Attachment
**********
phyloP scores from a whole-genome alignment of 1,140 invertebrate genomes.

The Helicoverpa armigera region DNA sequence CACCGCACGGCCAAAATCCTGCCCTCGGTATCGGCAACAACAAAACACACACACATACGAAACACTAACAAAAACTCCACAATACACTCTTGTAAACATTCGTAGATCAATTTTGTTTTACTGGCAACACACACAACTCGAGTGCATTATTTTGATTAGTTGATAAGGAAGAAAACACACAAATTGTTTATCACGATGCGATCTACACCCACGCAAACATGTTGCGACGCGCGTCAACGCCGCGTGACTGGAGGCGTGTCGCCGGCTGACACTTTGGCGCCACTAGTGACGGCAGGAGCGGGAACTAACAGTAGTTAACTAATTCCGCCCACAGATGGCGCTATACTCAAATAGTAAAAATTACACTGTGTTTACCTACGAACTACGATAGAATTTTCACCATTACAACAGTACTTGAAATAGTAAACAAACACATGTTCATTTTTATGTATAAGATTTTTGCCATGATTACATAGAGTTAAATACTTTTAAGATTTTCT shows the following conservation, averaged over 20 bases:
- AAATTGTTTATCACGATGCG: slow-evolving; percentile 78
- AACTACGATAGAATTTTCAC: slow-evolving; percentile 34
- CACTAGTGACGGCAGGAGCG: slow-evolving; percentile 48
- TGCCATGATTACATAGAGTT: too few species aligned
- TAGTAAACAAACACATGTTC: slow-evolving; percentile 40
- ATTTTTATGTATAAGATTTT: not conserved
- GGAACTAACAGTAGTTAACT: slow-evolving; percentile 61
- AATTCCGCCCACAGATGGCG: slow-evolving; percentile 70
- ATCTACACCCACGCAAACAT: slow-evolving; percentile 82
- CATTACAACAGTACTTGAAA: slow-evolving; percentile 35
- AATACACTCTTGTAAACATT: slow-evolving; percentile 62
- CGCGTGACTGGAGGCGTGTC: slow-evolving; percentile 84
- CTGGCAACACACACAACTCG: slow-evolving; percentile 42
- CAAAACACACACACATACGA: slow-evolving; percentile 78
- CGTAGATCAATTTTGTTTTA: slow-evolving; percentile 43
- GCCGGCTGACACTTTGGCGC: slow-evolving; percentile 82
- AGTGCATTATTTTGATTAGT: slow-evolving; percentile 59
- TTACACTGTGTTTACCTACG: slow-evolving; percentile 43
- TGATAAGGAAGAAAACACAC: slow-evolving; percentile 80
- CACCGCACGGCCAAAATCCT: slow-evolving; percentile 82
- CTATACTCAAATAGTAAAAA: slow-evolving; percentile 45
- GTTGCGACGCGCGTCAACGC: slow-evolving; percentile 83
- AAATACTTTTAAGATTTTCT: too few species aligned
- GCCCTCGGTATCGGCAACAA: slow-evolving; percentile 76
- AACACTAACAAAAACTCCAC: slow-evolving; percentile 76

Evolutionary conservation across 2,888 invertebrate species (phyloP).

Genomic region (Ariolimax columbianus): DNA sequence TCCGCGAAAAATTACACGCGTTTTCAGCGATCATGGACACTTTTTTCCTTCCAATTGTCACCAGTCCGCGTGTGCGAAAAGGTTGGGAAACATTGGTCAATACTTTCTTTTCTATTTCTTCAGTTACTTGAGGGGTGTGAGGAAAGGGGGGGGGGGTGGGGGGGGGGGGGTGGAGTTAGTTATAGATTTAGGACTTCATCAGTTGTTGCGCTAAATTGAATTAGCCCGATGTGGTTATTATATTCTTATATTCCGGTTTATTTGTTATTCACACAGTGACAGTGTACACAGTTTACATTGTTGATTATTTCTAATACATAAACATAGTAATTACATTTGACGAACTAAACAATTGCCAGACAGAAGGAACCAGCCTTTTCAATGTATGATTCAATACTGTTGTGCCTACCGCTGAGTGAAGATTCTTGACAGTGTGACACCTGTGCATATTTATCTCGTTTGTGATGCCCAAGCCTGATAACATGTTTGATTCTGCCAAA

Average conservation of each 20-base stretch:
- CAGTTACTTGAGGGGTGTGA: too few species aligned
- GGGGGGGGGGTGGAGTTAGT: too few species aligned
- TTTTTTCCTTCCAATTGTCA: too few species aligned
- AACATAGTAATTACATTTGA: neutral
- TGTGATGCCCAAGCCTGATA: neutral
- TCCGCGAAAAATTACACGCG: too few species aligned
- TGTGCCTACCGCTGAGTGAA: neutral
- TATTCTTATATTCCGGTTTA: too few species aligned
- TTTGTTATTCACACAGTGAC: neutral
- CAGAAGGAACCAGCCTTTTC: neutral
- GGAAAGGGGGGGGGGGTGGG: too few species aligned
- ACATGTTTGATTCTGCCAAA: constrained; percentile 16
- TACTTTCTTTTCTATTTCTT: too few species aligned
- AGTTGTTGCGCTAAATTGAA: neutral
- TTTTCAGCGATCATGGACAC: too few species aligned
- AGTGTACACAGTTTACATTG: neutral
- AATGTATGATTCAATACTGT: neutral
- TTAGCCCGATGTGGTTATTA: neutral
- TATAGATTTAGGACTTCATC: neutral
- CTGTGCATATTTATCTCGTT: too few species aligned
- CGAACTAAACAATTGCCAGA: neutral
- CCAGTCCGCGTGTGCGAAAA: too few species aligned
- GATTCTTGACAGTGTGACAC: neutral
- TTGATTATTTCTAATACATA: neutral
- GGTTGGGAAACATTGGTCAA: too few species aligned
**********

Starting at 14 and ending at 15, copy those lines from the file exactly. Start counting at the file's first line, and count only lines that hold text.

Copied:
- CGCGTGACTGGAGGCGTGTC: slow-evolving; percentile 84
- CTGGCAACACACACAACTCG: slow-evolving; percentile 42